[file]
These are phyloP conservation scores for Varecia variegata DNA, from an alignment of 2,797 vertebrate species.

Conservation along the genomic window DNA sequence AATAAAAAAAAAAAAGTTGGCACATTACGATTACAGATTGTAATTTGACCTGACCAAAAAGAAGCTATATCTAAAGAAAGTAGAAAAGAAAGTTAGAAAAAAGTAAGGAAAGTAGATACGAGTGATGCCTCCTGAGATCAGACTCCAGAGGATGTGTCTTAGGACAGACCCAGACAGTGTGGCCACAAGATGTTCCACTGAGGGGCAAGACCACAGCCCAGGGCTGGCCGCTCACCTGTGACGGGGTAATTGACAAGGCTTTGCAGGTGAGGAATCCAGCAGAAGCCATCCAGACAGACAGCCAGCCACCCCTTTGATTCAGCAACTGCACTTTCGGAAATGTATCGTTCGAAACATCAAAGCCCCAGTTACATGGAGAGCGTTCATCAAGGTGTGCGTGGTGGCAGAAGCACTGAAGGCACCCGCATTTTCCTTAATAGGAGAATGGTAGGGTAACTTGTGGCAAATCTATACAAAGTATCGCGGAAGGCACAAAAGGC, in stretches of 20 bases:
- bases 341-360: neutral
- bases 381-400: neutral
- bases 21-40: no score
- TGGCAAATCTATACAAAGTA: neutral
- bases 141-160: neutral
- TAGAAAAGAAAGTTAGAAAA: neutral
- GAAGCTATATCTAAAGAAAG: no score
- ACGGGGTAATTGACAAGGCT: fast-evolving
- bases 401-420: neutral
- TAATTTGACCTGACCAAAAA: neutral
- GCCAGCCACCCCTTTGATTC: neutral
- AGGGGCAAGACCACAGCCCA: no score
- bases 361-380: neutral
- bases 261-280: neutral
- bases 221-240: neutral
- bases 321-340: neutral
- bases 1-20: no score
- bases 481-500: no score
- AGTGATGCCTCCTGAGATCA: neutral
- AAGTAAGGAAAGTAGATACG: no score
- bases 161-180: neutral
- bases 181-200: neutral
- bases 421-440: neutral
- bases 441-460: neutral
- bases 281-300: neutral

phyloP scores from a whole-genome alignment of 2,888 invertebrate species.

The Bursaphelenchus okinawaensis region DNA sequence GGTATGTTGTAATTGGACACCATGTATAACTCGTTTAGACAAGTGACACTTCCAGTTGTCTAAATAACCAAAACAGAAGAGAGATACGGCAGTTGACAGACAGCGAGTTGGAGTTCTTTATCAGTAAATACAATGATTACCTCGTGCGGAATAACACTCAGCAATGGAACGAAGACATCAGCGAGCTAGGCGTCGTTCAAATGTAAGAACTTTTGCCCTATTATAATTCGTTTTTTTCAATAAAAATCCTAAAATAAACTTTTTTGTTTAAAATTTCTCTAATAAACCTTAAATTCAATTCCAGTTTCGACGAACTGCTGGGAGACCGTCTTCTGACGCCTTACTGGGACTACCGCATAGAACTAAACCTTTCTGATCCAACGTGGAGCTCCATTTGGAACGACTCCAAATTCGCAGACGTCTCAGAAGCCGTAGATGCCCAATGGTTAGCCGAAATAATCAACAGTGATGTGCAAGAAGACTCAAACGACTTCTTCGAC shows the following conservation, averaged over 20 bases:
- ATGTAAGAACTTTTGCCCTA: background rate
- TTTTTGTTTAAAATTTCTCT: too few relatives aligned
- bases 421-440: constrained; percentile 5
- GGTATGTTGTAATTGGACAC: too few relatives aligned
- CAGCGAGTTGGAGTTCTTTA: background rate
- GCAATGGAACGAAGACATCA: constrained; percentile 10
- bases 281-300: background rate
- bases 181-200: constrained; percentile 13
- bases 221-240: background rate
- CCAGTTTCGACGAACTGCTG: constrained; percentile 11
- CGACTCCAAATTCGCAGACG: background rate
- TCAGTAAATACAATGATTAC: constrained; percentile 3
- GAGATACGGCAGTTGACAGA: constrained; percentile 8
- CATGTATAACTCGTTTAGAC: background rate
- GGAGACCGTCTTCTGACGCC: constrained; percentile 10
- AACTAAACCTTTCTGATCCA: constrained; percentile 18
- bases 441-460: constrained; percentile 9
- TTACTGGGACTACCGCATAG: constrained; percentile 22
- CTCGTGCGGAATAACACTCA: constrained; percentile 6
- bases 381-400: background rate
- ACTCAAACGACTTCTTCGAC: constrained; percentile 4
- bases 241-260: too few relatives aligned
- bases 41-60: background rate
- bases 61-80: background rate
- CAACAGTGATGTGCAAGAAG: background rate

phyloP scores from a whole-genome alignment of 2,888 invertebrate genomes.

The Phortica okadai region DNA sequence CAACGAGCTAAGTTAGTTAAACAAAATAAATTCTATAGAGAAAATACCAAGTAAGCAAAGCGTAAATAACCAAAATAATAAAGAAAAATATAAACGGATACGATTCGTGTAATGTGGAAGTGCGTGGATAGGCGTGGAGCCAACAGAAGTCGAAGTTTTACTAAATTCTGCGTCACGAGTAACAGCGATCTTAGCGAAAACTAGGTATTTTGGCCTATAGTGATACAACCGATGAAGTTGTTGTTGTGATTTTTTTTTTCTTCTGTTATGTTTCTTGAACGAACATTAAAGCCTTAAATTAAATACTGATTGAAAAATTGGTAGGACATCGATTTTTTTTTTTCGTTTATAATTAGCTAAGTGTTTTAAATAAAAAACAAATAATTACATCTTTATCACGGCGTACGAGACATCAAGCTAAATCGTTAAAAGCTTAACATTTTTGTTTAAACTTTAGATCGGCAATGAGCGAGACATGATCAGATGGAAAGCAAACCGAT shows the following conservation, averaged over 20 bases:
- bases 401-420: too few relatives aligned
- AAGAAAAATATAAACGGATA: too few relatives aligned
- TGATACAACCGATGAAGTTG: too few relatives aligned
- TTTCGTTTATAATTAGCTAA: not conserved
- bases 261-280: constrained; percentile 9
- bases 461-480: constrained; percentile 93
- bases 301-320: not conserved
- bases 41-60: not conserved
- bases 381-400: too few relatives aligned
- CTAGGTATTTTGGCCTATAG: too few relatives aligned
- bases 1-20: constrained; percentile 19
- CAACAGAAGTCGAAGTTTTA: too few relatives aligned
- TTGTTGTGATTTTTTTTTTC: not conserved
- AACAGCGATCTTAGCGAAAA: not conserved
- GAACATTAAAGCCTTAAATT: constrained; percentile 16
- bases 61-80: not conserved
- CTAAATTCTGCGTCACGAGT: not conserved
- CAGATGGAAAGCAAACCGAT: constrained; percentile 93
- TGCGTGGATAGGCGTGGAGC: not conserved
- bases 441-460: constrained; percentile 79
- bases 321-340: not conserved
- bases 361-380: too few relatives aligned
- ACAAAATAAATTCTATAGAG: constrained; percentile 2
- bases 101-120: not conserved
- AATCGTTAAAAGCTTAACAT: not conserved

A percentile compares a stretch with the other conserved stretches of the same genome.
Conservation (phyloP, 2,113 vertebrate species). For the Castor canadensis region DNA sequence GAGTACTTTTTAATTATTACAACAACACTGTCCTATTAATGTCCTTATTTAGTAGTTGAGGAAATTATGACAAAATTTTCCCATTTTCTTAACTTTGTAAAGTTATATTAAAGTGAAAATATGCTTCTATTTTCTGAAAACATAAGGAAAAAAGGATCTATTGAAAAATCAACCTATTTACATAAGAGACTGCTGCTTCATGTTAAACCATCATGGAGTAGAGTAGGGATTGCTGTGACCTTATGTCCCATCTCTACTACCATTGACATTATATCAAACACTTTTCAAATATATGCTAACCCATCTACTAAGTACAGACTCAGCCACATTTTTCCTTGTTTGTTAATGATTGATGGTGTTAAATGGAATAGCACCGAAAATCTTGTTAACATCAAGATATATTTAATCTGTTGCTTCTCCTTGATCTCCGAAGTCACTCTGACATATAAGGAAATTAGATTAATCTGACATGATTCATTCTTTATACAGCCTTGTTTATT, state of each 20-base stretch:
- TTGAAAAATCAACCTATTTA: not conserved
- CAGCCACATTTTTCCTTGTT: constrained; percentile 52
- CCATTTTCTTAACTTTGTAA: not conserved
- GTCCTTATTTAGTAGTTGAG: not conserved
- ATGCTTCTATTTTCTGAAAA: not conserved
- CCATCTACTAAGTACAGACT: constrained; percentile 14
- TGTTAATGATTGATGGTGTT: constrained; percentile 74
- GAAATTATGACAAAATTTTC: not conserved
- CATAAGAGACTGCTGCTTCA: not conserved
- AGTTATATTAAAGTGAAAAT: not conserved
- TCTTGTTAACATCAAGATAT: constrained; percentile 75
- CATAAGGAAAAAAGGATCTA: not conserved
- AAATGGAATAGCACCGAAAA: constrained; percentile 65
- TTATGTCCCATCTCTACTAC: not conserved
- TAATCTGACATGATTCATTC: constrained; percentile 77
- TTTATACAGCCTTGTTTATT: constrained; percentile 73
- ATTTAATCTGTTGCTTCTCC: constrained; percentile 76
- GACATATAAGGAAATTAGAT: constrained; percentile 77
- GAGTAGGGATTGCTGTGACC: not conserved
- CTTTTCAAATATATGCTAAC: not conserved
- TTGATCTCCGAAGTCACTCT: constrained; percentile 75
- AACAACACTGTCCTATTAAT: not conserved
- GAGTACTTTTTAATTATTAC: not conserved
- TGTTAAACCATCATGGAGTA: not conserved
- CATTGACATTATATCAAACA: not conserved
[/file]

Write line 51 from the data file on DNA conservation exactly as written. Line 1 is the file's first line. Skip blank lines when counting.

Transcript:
- bases 241-260: too few relatives aligned